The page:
Astrophysics + (Computer Science or Computer Engineering)?

  • #1
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I am going to be a freshman at the University of Wisconsin-Madison and I (for-sure) plan on majoring in astrophysics as it is my foremost passion. I also happen to have a liking for the computer related fields and having those skills makes myself more marketable for jobs. I plan on adding computer science or computer engineering (or something similar if anyone has better ideas) to make a double major. Can anyone advise as to which might be better between the two computer fields or if there is a better field to accompany astrophysics. Also, if there are any people out there with astrophysics degrees/majors, what applications are there of the computer sciences/engineering in that field?
 

Answers and Replies

  • #2
esuna
Gold Member
225
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I think coupling the astrophysics major with computer science would be extremely useful. A lot of modern astrophysics research relies on programming and doing computer simulations. Astronomy/astrophysics research typically gathers loads and loads of data, so being able to work with databases can be important. This is especially if you plan on going to grad school in astronomy or astrophysics (or physics in general). Typically if you're wanting to do more theoretical/computational stuff, the programming skills physics/astrophysics majors gain is their strongest asset in terms of marketability.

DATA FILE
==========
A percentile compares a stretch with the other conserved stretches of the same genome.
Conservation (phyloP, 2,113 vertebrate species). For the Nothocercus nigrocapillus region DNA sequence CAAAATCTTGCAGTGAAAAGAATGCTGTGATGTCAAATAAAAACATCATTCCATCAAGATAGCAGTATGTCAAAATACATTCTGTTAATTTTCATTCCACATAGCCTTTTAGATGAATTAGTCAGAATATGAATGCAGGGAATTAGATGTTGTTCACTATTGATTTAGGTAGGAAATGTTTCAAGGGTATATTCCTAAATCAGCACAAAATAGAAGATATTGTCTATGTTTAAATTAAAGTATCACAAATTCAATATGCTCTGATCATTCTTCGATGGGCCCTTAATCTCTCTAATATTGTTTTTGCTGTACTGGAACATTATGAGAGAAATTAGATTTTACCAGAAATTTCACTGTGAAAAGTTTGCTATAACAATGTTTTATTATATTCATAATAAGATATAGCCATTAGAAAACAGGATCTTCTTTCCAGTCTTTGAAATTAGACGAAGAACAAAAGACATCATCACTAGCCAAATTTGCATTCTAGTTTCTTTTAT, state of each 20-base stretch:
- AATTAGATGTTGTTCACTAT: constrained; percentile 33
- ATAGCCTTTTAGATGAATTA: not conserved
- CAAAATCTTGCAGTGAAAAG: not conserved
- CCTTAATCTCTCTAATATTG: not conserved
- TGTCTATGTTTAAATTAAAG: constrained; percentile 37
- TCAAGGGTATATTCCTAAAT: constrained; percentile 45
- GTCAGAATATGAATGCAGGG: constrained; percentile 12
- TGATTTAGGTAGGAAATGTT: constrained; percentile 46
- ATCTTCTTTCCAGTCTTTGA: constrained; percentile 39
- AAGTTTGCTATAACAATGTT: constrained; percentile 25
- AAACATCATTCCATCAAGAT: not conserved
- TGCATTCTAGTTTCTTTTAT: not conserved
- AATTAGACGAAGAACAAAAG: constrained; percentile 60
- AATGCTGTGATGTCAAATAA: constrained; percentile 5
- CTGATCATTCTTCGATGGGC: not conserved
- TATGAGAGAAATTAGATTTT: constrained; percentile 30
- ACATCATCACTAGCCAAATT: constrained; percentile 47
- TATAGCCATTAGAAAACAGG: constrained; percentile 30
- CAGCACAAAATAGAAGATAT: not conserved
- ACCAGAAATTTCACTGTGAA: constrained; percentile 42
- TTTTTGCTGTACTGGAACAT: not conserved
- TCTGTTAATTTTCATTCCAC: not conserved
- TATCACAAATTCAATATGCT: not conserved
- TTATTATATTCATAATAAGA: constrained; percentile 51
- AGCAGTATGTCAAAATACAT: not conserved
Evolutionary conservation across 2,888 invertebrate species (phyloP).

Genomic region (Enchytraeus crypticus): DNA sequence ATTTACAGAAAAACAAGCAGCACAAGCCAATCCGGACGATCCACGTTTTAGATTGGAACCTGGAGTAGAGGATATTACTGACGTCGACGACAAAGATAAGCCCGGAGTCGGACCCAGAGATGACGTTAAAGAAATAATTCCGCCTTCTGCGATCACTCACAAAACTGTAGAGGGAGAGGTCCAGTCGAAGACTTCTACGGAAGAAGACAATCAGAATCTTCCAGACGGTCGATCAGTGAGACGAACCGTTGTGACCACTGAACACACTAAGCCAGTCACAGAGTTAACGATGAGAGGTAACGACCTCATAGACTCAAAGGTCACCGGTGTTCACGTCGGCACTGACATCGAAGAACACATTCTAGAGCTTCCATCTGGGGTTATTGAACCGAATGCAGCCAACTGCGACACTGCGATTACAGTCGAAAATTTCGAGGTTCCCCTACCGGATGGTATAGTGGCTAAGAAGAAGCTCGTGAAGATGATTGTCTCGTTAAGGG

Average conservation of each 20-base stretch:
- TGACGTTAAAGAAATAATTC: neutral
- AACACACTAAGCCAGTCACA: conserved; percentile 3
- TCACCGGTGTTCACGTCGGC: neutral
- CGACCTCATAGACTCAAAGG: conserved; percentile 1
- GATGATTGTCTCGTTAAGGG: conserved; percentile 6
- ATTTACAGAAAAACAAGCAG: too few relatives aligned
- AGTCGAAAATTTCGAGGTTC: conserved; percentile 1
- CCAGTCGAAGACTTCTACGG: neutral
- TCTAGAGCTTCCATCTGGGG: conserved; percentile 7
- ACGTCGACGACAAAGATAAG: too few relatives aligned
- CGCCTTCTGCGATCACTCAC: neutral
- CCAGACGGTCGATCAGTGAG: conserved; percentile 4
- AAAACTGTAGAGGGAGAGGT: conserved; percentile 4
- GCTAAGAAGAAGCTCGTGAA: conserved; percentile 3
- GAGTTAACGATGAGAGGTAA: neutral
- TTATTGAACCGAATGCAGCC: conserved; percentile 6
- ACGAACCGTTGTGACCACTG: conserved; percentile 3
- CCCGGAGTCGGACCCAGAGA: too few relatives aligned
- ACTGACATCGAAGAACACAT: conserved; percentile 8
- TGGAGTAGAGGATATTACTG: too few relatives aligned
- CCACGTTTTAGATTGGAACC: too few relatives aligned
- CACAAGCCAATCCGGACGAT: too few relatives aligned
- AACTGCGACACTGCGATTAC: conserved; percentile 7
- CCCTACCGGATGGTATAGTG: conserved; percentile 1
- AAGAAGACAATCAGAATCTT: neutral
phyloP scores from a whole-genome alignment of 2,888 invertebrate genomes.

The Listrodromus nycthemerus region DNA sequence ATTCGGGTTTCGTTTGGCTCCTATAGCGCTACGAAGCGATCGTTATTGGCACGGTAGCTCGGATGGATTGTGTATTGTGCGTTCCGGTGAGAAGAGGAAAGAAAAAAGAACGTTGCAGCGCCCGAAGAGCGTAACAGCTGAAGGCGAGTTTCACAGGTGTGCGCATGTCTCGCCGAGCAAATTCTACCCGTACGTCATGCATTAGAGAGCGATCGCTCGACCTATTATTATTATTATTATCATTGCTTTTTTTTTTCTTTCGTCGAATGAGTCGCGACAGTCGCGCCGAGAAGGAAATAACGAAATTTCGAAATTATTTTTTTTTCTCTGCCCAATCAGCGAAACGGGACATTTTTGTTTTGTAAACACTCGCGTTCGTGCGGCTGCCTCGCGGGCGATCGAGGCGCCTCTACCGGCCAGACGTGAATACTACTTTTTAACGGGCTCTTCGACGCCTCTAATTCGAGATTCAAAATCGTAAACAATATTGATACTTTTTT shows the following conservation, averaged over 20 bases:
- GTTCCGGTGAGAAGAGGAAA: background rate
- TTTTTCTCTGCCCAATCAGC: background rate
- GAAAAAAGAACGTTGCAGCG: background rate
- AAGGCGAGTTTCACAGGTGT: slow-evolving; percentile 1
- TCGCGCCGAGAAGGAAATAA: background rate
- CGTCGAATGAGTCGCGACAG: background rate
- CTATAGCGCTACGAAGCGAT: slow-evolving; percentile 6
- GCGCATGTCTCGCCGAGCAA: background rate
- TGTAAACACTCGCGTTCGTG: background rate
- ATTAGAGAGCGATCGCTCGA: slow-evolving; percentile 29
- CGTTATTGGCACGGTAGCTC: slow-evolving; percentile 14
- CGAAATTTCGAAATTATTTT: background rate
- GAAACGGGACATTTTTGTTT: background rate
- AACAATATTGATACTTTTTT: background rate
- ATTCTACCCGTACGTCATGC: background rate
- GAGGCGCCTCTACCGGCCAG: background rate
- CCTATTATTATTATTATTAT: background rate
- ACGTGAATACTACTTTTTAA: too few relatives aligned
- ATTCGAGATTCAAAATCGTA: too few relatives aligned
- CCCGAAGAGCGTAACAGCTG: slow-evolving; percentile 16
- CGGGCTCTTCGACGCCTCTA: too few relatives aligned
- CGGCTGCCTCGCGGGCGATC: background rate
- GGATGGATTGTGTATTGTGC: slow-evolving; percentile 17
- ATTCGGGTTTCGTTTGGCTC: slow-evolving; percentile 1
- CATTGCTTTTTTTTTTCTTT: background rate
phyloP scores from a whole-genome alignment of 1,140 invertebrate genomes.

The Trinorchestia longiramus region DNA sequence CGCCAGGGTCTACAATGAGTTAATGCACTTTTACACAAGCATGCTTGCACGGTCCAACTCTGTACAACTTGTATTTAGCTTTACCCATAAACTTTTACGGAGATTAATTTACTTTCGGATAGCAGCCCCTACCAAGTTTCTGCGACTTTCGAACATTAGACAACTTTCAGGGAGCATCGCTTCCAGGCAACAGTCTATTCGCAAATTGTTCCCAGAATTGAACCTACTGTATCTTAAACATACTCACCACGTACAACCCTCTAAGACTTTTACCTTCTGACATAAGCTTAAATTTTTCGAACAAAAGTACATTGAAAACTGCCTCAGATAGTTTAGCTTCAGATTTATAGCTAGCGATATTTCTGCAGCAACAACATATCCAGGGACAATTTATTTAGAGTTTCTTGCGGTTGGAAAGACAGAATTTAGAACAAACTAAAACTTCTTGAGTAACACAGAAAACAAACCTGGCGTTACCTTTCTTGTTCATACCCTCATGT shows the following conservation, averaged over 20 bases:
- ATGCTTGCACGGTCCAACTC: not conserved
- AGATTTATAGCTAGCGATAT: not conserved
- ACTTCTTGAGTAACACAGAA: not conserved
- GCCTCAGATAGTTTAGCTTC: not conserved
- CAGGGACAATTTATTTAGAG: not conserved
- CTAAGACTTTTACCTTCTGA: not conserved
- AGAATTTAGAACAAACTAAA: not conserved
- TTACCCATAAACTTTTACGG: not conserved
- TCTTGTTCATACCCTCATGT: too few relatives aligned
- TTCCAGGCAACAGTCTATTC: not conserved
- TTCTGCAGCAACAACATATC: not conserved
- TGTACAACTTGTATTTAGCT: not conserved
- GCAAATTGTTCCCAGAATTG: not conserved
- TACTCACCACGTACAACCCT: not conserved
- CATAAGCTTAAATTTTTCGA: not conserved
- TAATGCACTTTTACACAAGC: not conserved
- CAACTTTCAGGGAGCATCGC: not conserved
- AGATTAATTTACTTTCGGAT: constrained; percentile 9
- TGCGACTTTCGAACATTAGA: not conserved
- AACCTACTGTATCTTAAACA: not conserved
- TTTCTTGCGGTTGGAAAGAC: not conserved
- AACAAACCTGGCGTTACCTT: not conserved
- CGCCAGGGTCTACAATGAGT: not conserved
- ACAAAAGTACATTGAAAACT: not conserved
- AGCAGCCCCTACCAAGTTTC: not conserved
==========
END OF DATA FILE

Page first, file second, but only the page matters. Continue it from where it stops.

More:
Computer engineering plays a role as well, since the simulations generally require advanced computing power and video cards. This requires some hardware knowledge, but in general I don't think double majoring in computer engineering would be as useful as computer science.
 
  • #3
donpacino
Gold Member
1,439
283
I think coupling the astrophysics major with computer science would be extremely useful. A lot of modern astrophysics research relies on programming and doing computer simulations. Astronomy/astrophysics research typically gathers loads and loads of data, so being able to work with databases can be important. This is especially if you plan on going to grad school in astronomy or astrophysics (or physics in general). Typically if you're wanting to do more theoretical/computational stuff, the programming skills physics/astrophysics majors gain is their strongest asset in terms of marketability.

Computer engineering plays a role as well, since the simulations generally require advanced computing power and video cards. This requires some hardware knowledge, but in general I don't think double majoring in computer engineering would be as useful as computer science.

I agree. Computer science would be much more useful than computer engineering in your application
 

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